|Fratelli D'Italia party leader Giorgia Meloni, Forza Italia leader Silvio Berlusconi, Northern League leader Matteo Salvini and Noi con l'Italia leader Raffaele Fitto pose prior to a meeting in Rome|
No party or bloc won an absolute majority in Sunday’s national election, leaving the country mired in political uncertainty as EU authorities said urgent action was needed to put its teetering economy back on an even keel.
An alliance of centre-right and far-right groups won the most parliamentary seats, with the eurosceptic, anti-migrant, League for the first time gaining more votes than Berlusconi’s more moderate Forza Italia (Go Italy!).
The octogenarian media magnate insisted his allies be given first chance to govern, while acknowledging that Forza Italia was no longer the kingpin on the right.
“In full respect of our agreements, we will now loyally support attempts by (League leader Matteo) Salvini to form a government,” Berlusconi told Corriere della Sera.
“I am here to support him, to guarantee the solidity of the coalition and keep our commitments with the voters.”
The anti-system 5-Star movement established itself as by far the most popular party, however, and its leader staked a fresh claim to take the helm of the country.
Luigi Di Maio laid out on Wednesday key themes the next government needed to focus on — reducing poverty and unemployment, cutting wasteful state spending, lowering taxes for businesses and boosting security.
“Politics must stop being arrogant and start to be humble,” Di Maio wrote in la Repubblica newspaper. “The importance of this vote is enormous and marks a sea change with everything that has gone before.”
An opinion poll published by La7 television said 40 per cent of people wanted Di Maio to be entrusted by the head of state with forming a new government. Only 21 per cent backed Salvini.
President Sergio Mattarella is not expected to start formal government consultations until next month.
Meanwhile in Brussels, the European Commission said Italy, with its large debt and weak banking sector, was among three EU states experiencing “excessive” economic imbalances that might impinge on other parts of the bloc.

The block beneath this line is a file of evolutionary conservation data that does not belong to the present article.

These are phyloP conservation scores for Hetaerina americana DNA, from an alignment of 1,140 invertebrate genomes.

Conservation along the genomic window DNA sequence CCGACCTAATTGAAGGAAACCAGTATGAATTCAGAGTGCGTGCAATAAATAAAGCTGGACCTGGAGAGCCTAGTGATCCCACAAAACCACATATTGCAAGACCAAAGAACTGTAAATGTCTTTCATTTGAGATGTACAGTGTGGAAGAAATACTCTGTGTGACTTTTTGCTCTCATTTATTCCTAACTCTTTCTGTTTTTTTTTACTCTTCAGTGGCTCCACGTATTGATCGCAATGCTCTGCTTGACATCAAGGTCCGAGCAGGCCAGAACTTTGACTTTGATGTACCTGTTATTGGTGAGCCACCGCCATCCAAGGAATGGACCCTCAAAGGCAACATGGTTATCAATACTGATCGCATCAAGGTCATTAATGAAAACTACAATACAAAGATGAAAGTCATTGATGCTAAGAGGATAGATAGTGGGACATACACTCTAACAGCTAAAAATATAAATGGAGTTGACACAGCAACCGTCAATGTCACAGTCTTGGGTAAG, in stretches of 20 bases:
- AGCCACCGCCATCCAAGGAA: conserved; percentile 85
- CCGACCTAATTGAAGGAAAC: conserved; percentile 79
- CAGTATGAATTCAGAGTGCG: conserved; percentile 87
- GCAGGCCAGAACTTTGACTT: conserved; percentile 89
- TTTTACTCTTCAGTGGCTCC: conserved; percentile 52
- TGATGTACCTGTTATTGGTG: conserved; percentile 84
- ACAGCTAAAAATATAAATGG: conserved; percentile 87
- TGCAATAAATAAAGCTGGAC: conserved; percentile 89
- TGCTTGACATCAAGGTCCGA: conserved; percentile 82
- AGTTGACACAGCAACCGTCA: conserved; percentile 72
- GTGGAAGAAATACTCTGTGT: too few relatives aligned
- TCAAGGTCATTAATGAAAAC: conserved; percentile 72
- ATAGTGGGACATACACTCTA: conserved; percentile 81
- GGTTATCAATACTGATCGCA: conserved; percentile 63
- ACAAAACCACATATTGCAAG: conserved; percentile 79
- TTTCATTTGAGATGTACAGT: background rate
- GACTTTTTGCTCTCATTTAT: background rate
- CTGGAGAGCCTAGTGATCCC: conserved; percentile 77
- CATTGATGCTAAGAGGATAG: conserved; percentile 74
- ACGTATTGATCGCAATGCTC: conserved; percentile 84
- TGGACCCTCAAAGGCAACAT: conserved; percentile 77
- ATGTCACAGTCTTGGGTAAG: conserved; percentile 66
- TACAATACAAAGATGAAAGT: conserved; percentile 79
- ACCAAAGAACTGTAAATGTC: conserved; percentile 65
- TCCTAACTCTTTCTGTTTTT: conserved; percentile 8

As part of regular monitoring of European economies, the Commission welcomed reform efforts, especially in the banking sector, by Italy‘s outgoing, centre-left government
But, without commenting directly on Sunday’s election or its outcome, the EU executive noted in its report that “reform momentum has somehow slowed”.
|File photo: League leader Matteo Salvini gestures during a meeting in Rome|
The position of the defeated Democratic Party (PD), which led the outgoing government, could yet prove pivotal because it will have numbers in the new parliament to become prospective kingmaker for either the right or 5-Star.
PD leader Matteo Renzi has said he will resign but has also sought to lay down his party’s future path – saying it would move into opposition and shun any tie-ups with either party.
Some PD heavyweights bristled at this and said the party should be open to talks with 5-Star, which managed to whisk away many former centre-left voters thanks to its focus on helping the poor and the unemployed.
But many ordinary PD voters have taken to social media to mobilise against such an alliance, using the hashtag #withoutme.
Industry Minister Carlo Calenda, who announced on Tuesday that he would join the PD, also came out against any pact with the 5-Star, which has accused the centre-left of being corrupt and incompetent.
In the event of such an alliance “my membership of the party will be the shortest in the history of party politics,” he wrote on Twitter.
Full results of the election have still not been released because of legal disputes in the Lazio region centred on Rome.
But projections by YouTrend pollsters say the centre-right will take 267 seats in the lower house, 49 short of a majority, while 5-Star will have some 228.
The PD was seen taking 109 seats against the 292 it won at the last election in 2013.